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News & Features - May 2013

NGO Consultant Profile - ChangeAware

Wednesday 8th May 2013

Vicky CosstickChangeAware

My primary focus for the past 13 years has been to facilitate change, learning and understanding of complex problems with individuals, groups or teams, and organisations as a coach, facilitator or consultant. Virtually all my clients have been from the voluntary sector, most of them international NGOs of all sizes, and I prefer to build long-term partnerships with clients.

I have applied excellent writing, thinking and facilitation skills to consultancies and facilitation across all technical areas of international development in the UK and East Africa, including advocacy, HIV, gender, organic farming, and child protection and participation. Tools and approaches I use are always suggested in response to the specific needs and context of the group or client and include appreciative enquiry, mapping and other visual techniques, a wide range of participatory and reflective small and large group processes, advanced listening skills, gestalt, theories of change, strategy development, communities of practice, peer and action learning, the power cube, and narrative approaches.

The work always begins by clarifying desired results and outcomes of an assignment or contract, and I do not often respond to pre-designed ToRs or agendas. I prefer, and believe it is most effective to be involved from the earliest stages. I understand how groups, teams, complex networks and organisational systems function – or can get blocked. My work to design and facilitate a process that will deliver agreed outcomes is based on several core principles and practices:

Change = learning = development: This sector is trying to achieve change, specifically to transform poverty, inequality and injustice. My passion is to work with people and groups to help them understand better the complex dynamics of development, change and learning, and understand better how to design and deliver strategies for sustainable change.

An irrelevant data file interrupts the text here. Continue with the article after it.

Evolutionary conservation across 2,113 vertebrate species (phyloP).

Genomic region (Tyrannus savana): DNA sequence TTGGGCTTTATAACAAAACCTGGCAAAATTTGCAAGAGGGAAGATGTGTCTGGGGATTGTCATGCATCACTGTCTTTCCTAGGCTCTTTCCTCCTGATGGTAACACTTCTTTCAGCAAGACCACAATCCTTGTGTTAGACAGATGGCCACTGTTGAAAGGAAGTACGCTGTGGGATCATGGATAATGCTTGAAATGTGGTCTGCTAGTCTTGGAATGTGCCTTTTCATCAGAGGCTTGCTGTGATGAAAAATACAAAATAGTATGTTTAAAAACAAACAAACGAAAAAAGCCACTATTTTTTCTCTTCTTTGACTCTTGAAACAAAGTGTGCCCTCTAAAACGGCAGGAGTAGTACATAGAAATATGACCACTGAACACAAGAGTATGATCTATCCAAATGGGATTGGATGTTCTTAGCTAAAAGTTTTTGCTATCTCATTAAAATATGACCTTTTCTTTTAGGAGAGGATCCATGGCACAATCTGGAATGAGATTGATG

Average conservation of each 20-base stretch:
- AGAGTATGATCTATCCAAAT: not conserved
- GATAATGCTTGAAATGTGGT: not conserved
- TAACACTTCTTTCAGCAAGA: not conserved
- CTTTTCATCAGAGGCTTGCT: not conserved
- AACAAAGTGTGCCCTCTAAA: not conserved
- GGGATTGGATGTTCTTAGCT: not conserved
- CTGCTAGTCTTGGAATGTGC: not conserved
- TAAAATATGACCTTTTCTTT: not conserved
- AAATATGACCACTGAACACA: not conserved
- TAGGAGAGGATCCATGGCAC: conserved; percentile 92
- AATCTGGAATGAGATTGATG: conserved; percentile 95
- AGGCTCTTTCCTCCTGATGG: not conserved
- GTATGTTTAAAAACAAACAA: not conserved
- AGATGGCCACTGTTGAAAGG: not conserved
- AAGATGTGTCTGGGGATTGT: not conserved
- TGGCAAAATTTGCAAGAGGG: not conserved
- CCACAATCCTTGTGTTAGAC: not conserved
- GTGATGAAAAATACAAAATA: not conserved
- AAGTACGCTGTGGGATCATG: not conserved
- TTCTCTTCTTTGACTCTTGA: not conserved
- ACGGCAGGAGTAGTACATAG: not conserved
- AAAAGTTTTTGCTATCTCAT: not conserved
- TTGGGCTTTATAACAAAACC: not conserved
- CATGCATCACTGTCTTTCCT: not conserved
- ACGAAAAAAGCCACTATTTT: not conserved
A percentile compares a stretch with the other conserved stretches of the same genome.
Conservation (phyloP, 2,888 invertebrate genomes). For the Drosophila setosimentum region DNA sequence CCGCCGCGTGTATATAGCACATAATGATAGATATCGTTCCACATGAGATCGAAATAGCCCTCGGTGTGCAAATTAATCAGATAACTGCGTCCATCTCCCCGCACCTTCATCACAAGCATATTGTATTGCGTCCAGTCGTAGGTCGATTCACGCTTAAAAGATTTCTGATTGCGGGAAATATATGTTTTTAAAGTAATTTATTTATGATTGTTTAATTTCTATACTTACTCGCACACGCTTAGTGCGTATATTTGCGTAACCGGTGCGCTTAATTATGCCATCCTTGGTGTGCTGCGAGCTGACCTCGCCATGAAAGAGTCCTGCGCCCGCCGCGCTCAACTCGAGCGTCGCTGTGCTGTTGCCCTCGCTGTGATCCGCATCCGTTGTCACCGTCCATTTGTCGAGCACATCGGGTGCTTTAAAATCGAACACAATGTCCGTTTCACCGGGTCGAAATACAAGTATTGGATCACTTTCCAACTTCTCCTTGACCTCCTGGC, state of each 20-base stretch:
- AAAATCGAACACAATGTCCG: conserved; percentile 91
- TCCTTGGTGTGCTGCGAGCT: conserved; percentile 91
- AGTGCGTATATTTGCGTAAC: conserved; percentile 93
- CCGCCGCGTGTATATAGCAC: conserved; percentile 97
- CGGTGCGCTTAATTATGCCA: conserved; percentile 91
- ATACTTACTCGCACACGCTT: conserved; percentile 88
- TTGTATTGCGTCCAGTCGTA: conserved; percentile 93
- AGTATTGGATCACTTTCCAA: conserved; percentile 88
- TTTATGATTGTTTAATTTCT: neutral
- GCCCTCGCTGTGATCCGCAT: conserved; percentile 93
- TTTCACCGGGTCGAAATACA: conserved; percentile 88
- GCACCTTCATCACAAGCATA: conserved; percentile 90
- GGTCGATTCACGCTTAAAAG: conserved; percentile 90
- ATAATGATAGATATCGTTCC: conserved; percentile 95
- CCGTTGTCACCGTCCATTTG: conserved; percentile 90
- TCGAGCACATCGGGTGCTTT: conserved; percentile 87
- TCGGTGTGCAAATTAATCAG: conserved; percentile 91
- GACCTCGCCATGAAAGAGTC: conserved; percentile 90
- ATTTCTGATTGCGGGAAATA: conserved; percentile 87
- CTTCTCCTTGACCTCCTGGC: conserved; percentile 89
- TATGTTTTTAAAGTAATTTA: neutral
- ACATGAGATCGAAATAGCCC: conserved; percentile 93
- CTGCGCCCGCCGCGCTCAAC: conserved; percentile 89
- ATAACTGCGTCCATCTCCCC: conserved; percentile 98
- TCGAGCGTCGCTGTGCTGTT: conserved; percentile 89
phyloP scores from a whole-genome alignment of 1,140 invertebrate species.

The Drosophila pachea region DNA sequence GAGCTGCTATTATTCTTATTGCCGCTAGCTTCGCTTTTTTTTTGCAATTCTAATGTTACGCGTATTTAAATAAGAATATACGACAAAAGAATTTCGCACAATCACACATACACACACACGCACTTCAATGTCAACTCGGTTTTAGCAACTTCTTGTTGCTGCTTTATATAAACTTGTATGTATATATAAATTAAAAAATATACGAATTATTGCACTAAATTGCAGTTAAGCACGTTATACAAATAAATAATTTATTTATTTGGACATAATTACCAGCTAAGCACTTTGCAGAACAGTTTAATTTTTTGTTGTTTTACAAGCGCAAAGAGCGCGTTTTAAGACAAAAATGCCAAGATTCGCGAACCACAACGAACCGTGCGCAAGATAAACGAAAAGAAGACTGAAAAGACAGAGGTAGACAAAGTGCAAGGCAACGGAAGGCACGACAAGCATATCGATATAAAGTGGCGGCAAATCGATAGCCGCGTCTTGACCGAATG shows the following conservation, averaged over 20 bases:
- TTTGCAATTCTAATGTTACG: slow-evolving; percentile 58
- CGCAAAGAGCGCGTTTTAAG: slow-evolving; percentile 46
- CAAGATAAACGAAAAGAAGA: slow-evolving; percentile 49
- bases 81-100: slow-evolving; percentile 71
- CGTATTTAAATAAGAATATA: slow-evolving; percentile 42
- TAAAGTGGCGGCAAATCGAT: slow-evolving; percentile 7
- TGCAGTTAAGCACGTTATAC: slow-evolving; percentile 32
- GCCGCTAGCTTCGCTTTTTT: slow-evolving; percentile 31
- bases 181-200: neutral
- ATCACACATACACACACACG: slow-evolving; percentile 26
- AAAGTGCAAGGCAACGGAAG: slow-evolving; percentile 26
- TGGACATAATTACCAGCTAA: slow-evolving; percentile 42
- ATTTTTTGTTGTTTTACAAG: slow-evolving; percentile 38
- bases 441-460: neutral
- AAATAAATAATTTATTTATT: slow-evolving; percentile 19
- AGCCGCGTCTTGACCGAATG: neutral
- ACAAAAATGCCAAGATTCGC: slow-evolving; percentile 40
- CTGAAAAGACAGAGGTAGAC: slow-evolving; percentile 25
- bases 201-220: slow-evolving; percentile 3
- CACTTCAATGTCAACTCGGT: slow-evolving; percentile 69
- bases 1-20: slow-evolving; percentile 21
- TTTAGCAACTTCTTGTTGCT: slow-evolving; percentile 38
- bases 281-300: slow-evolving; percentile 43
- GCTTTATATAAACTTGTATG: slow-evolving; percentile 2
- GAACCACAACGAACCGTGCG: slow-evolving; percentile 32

Systems thinking: I believe that the most helpful lens for viewing, understanding and acting in complex situations is a systems perspective. This means identifying and mapping the many factors at play in delivering results, and becoming clearer about how to intervene effectively in these complex systems and networks.

Complexity theory: My paradigm for the past 15 years has been complexity theory, because this approach is the most insightful when it comes to understanding how genuine change happens. It is increasingly recognised in the humanitarian and development sectors as the following links for Randolph Kent at Humanitarian Futures and Harry Jones at the Overseas Development Institute confirm.

Listening and identifying the right questions: I believe change in individuals, groups and organisations can be facilitated through a range of listening processes and by choosing the right questions to explore in conversations.

My first degree was in Sociology, and I have a Masters in Change Agent Skills and Strategies, as well as a post-graduate certificate in Conflict Resolution; I am a trained mediator. I am always willing to have exploratory conversations with potential clients about the challenges they are facing. On my website you will find further information, and examples of successful assignments.

For further information, please visit my website

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